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The rivalry between the states of Indiana and Kentucky on the basketball court – at the high school level at least – is losing a bit of its luster.
While Kentucky has claimed each of the past two NCAA men's basketball championships (Kentucky in 2012 and Louisville this past season), when it comes to the Indiana-Kentucky All-Star Classic, the Hoosier boys have dominated this series of late.
The series gets underway today at Freedom Hall in Louisville at 5:30 p.m. (girls game), with the boys game to follow. The series resumes Saturday at Bankers Life Fieldhouse in Indianapolis at 5 p.m. (girls game) with the boys game to follow.
The Indiana boys have turned this supposed rivalry into a walk in the park. The last time Kentucky won a game in the series, Indiana Mr. Basketball Zak Irvin was in the seventh grade.
The Hoosier boys have won eight consecutive games against Kentucky and 15 of the past 16. And after coaching this squad for the past week, Indiana assistant coach Kevin Leising of Bluffton High School likes what he sees so far.
“What has been so pleasing so far is how their attitudes have meshed together,” Leising said. “When you are dealing with kids that are almost always the best player on their (high school) team, McDonald's All-Americans, or the best player in their region, it is very difficult. It is difficult to understand that whole chemistry issue taken care of.”
Indiana opened the week by beating a talented Junior All-Star squad 106-95 on Monday, and followed that effort with a 133-111 win over the Juniors on Wednesday. The common theme throughout both victories was – perhaps surprisingly for an all-star group – defense.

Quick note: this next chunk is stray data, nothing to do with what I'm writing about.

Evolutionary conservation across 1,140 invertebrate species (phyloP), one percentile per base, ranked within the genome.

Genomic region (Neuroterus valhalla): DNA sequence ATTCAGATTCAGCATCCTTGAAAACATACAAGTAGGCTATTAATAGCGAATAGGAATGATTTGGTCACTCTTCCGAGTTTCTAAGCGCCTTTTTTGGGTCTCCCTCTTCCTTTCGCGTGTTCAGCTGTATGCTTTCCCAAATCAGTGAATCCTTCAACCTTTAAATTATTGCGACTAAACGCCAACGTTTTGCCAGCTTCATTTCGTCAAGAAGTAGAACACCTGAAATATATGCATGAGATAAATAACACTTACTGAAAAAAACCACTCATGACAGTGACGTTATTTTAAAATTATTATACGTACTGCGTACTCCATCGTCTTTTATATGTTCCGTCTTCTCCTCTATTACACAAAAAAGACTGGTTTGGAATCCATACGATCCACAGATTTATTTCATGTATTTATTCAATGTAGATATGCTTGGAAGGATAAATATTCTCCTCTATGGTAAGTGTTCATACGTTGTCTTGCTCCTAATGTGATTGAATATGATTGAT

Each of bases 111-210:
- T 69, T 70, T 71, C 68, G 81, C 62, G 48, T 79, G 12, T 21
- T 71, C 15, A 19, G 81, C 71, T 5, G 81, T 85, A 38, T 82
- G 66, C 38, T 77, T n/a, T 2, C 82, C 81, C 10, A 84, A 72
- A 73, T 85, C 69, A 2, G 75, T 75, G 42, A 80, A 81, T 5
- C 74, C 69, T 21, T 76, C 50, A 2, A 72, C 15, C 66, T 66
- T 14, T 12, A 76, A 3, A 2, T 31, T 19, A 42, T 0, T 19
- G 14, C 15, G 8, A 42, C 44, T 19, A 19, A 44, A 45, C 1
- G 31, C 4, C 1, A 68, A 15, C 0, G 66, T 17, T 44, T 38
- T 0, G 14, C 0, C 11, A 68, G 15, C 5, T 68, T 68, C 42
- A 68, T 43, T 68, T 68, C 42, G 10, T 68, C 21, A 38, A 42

“We're not a really big team,” Leising said. “But we have a lot of 6-foot-7, 6-foot-8 kids and I really felt like our quickness on the perimeter creates problems (for opponents.”
Leising said that this group has played a lot of basketball together during the AAU seasons, “but that is different,” according to the coach. This group has brought a load of talent (eight of the 13 players will be playing in the so-called “power conferences”), but also work ethic and character.
“We have some really quality kids,” Leising said. “We are so deep, with so many different kids (that can play).”
One of the more consistent players throughout the two exhibition games has been Notre Dame recruit V.J. Beachem of New Haven High School. In the two games the 6-foot-7 wing has connected on 11 of his 20 shot attempts and averaged 16 points.
Beachem said that competition in practice sessions has resulted in a need to play well when given a chance.
“Everybody can play and everybody brings something to the table,” Beachem said. “So you have to come out and earn your playing time and play hard to stay on the court.”
Another Fort Wayne-area representative for the Indiana boy's squad will be Northrop High School guard Bryson Scott.
Indiana girls have something to prove
While the Indiana boys have crushed Kentucky for years, it has been just the opposite for the Hoosier girls.
Kentucky has won four of the past five outings in the girl's games. However, Indiana assistant coach Juanita Goodwell of South Side High School likes this particular group of players from not just a talent standpoint, but from a chemistry angle, as well.
“This group of girl's has really blended well,” Goodwell said. “They are working hard. We've given them some really hard practices. They've definitely found a way to come together.”
Goodwell's top player at South Side, forward Ariana Simmons, will represent Indiana in the two-game series.